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Wednesday, July 16, 2008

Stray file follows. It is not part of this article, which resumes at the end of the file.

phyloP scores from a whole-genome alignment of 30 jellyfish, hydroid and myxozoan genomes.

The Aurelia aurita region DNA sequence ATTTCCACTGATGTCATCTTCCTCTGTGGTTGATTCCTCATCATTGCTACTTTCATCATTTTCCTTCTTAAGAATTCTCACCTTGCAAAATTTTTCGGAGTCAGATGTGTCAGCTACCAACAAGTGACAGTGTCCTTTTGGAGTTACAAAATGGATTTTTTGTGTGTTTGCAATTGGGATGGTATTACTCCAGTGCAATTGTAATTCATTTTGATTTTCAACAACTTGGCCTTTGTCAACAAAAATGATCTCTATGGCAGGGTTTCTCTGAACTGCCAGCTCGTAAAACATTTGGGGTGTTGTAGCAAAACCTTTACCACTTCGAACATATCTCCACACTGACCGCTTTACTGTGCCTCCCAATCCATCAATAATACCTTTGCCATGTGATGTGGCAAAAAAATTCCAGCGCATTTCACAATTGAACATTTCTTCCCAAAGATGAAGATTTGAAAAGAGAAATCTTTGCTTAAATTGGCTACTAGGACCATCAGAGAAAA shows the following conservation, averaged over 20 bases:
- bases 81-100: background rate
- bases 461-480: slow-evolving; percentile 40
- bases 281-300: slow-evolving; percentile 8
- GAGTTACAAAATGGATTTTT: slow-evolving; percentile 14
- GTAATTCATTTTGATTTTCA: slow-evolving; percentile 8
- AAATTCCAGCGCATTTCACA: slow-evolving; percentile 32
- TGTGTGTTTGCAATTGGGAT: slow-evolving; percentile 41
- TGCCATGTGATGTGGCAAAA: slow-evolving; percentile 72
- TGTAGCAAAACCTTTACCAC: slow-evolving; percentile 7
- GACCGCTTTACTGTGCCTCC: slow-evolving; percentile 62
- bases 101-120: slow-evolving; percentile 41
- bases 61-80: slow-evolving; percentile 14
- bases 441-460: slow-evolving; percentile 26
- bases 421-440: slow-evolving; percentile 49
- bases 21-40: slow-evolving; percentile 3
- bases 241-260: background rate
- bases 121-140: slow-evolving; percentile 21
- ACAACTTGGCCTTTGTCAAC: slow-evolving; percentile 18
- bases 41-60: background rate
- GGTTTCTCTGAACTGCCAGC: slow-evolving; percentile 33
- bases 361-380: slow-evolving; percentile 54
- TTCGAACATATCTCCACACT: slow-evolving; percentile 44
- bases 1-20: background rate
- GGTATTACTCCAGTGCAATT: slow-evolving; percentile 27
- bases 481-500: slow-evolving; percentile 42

Cecil B. De Mille’s directing skills grew increasingly stiff after the early ‘20s, and adding Technicolor in the ‘40s just made everything look more arthritic. He retained, as ever, his hold over narrative structure (his saving grace), but the combination of hokey stories, acting, motivation, film technique, studio sets & out-of-touch attitudes skirted with outright derision from all but the naifest of audiences. This tall, tall pre-Revolutionary tale (‘injun’ nations join in war against the white man) is typically ridiculous stuff, yet about halfway thru you may find yourself succumbing to the consistency of its puddingheaded vision. Only Gary Cooper is near his best (though Boris Karloff is weirdly riveting as Top Chief) while you’d never guess that Paulette Goddard would ace the role of a lifetime in Alex Korda’s masterpiece, AN IDEAL HUSBAND/’48, the year after this remarkably poor showing. Weak as it is, it’s probably De Mille’s best work from the decade.

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